We held in State v. Gyles, supra, citing the uniform authority in all American jurisdictions, that murder statutes punish only the killing of human beings born alive, in the absence of statutes expressly changing the definition of the crime. In the indictment before us, defendant is charged with the "murder of a fertilized implanted fetus." R.S. 14:2(7) does not say that a fetus or a human embryo is a human being, for the purpose of the murder statute, but only that the word "person" "includes a human being" and includes a human being "from the moment of fertilization and implantation." If the homicide statutes are to be amended to include feticide it must be done with greater clarity and less confusion than the amendment of the definition of the word "person" reflects, and within the limits fixed in Roe v. Wade, 410 U.S. 113, 93 S. Ct. 705, 35 L. Ed. 2d 147 (1973), which prohibits the regulation of voluntary abortions within the first trimester of pregnancy.

The only extraneous materials available to us which relate to the legislative intent in amending the definition of the word "person" do not reveal any intent to broaden the murder statute (except perhaps by implication), but rather an intent to legislate in the problematic field of abortion. Minutes, Senate Committee, Judiciary C, June 29, 1976. The minutes indicate that the purpose of the bill was "to include human beings (as "persons") from the moment of conception and therefore entitled to every protection of law." An intent to change the murder statute was not mentioned.

We can only conclude that the indictment here, charging defendant with the murder of a "fertilized implanted fetus in the womb" of its mother does not charge a crime.

For the reasons assigned, the judgment of the trial court is reversed, and the motion to quash the indictment is sustained.

SUMMER, C. J., dissents.

MARCUS and BLANCHE, JJ., dissent and assign reasons.

MARCUS, Justice (dissenting).

I disagree with the conclusion of the majority that the indictment here, charging defendant with the murder of a "fertilized implanted fetus in the womb" of its mother does not charge a crime. Homicide (all grades) is the killing of a "human being." La.R.S. 14:29. The question is whether "human being" in the homicide statute includes a "fertilized implanted fetus in the womb" of its mother. I think so. La.R.S. 14:2(7) defines "person" as including a "human being from the moment of fertilization and implantation." Since the definition of a person includes a "human being from the moment of fertilization and implantation," I consider it clear that a "human being" in the homicide statute includes a "fertilized implanted fetus in the womb" of its mother. Accordingly, I respectfully dissent.

*919 BLANCHE, Justice (dissenting).

I respectfully dissent. In State v. Gyles, 313 So. 2d 799 (La.1975), this Court found that when the legislature first defined homicide in 1942, it intended to adopt the common law concept of that crime. For this reason, we found that the legislature in defining the crime of murder contemplated only the killing of a human being who had been born alive. However, this Court recognized the legislature's "constitutional power of the State to punish conduct which causes the death of an unborn child in a pregnant woman as long as it exercises that power in accordance with the dictates of Roe v. Wade, 410 U.S. 113, 93 S. Ct. 705, 35 L. Ed. 2d 147 (1973)." The redefinition of "person" in 1976 indicates a clear intent to include within the term "human being", a "human being from the moment of fertilization and implantation." This redefinition by the legislature in 1976 was a response to this Court's ruling in Gyles, supra, and an effort to offer the unborn child the full protection of the criminal within the limitations of Roe, supra. The majority objects to the implicit amendment of R.S. 14:29 by the legislature's amendment of R.S. 14:2. Yet, the definitions of R.S. 14:2 are incorporated into all the provisions of the criminal code.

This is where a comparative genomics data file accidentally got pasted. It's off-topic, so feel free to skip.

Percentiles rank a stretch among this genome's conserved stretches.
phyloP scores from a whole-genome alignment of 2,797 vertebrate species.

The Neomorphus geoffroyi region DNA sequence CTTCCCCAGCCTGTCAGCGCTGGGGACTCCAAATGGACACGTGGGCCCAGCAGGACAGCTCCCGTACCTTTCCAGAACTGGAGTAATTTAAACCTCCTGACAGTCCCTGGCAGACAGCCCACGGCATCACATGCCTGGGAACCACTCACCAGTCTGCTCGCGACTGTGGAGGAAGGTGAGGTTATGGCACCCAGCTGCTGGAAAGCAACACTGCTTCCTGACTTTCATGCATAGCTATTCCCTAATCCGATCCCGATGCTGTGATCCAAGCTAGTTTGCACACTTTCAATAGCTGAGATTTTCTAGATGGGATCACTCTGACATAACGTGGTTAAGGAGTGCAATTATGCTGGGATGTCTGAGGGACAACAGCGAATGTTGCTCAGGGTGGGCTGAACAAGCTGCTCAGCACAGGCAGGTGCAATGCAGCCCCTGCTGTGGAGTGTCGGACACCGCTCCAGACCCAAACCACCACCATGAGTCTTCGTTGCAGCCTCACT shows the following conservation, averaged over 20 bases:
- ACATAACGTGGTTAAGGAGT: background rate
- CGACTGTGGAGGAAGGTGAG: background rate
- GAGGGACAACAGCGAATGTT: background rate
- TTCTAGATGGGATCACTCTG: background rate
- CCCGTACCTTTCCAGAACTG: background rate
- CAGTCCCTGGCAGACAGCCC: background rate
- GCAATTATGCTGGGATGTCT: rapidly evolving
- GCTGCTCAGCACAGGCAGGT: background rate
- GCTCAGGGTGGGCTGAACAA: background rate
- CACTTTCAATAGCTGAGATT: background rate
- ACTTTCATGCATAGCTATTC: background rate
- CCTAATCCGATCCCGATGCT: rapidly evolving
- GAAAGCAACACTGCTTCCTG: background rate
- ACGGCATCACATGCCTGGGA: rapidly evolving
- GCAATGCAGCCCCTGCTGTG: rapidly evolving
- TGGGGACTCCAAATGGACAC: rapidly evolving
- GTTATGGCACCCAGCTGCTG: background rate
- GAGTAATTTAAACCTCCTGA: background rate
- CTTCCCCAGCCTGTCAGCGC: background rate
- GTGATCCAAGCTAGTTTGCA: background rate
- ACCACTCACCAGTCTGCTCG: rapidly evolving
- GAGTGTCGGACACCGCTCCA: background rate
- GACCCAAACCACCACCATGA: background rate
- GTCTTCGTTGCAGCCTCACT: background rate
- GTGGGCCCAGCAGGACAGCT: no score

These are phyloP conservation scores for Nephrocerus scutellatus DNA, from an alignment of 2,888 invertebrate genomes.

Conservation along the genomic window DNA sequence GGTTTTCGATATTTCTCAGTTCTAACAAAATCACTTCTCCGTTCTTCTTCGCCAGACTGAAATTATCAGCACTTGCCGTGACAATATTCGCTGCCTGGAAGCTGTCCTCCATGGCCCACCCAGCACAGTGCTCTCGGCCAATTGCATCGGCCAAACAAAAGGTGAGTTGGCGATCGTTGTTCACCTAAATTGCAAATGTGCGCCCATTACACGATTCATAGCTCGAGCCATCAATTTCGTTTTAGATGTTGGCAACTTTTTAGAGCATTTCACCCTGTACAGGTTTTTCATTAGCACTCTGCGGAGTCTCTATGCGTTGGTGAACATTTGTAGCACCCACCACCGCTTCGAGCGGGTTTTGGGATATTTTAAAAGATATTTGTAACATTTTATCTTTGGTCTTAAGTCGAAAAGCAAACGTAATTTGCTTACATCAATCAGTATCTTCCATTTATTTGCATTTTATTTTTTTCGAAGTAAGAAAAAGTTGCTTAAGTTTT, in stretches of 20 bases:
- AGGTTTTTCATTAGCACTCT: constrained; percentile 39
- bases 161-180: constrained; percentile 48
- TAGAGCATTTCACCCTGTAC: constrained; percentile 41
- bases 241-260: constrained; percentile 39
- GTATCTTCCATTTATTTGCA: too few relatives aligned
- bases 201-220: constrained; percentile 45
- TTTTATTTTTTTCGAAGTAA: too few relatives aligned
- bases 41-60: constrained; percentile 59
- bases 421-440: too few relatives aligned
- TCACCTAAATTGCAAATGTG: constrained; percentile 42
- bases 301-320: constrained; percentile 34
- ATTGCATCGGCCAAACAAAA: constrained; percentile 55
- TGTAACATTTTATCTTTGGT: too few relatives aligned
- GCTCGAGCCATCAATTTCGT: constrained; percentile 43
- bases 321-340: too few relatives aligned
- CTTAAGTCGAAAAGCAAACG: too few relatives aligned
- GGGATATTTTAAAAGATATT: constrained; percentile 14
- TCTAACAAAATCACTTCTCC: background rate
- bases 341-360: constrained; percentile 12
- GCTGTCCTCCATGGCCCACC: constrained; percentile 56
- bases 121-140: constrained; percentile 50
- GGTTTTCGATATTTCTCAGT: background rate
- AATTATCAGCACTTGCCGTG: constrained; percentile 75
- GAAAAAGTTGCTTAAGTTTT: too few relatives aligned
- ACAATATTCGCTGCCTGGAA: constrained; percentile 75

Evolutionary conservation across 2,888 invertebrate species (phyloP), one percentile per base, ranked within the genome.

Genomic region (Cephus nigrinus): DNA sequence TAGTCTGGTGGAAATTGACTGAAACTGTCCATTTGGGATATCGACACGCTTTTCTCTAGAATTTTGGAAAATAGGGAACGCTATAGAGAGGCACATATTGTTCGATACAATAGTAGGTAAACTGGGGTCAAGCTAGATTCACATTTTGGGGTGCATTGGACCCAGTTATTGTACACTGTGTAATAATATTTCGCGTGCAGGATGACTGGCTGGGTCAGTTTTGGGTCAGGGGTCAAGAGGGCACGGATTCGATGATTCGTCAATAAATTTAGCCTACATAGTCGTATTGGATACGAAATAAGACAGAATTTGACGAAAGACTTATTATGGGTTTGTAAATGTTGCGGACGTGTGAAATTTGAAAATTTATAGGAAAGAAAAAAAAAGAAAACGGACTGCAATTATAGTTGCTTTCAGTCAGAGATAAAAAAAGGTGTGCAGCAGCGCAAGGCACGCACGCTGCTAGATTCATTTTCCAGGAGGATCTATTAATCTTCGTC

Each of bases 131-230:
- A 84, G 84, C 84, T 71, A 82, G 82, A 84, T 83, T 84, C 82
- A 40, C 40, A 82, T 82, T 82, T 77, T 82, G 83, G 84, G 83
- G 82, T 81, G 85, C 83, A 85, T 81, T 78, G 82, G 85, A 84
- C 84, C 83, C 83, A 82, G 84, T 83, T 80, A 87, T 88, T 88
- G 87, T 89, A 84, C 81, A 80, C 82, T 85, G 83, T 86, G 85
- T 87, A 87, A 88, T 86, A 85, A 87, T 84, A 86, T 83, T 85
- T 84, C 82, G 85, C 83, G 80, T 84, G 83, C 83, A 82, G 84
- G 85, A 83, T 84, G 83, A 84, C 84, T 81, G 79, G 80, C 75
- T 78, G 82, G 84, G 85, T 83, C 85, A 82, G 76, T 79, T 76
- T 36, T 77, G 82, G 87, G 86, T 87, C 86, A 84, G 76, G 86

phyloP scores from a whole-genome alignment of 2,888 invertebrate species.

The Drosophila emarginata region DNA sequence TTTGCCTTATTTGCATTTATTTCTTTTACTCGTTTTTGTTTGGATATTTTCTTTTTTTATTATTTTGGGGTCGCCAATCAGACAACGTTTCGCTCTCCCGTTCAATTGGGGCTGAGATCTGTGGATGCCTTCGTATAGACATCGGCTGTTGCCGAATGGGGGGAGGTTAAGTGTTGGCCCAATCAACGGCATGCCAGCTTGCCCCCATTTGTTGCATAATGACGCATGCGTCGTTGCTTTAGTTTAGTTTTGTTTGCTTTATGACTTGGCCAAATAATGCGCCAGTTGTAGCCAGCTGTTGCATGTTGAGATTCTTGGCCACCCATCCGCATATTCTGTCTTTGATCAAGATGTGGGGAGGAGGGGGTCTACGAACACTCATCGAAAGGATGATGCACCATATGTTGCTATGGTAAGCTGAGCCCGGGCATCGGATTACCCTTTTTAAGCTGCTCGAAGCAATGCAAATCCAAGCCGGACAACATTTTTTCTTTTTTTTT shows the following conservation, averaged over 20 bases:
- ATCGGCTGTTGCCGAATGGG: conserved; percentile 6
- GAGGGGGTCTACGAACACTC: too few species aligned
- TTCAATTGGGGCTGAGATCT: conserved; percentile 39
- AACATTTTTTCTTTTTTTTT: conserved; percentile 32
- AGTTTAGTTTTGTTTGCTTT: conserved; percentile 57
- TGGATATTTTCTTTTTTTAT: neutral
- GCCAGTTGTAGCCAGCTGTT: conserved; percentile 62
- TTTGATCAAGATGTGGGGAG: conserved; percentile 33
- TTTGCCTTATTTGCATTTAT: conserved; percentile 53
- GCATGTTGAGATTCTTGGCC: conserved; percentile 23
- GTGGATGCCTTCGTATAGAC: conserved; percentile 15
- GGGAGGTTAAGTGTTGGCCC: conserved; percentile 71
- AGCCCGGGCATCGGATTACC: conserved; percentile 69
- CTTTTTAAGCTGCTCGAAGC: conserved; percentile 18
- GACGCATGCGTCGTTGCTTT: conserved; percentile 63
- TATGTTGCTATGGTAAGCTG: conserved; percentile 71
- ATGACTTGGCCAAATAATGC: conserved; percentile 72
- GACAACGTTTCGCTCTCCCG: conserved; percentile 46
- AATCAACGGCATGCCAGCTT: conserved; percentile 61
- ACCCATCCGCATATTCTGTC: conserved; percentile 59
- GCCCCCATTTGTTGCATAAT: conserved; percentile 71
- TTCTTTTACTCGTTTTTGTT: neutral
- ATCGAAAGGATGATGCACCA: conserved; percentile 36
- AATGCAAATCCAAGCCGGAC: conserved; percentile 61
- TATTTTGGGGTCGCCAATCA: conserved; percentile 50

The redefinition of murder by the legislature to include feticide is within the bounds set by Roe, since that decision was limited to the regulation of the voluntary abortion. In Roe, the U. S. Supreme Court found that although the state did have a legitimate interest in protecting fetal life, this interest was not compelling until viability. Thus, the Court found that a state could not, by adopting one theory of life, override the privacy rights of the mother. The defendant here asserts no countervailing privacy right. While Roe absolutely prohibits state regulation of a mother's voluntary abortion during the first trimester, nothing in the decision prohibits the state's regulation of other forms of feticide. Roe does not prevent a state from adopting a particular theory as to when life begins, but rather prohibits the state from using this theory to override the rights of the pregnant woman. Roe v. Wade, supra, at 731, 93 S. Ct. 705.

For the reasons above, I would affirm the defendant's conviction.

NOTES

[*] Chief Judge PAUL B. LANDRY, Retired, is sitting by assignment as Associate Justice Ad Hoc in place of TATE, J.

[1] See N.Y.Rev.Stat. of 1829; Ark.Stat.Ann. § 41-2223 (1964); 22 Fla.Stat.Ann. § 782.09 (1965); 2 Kan.Stat.Ann. § 21-409 (1964); 25 Mich.Stat.Ann. § 28.554 (1954); 2A Miss.Code Ann. § 2222 (1942); 2 N.D. Century Code § 12-25-03 (1960); Okla.Stat.Ann. Title 21, § 713 (1958).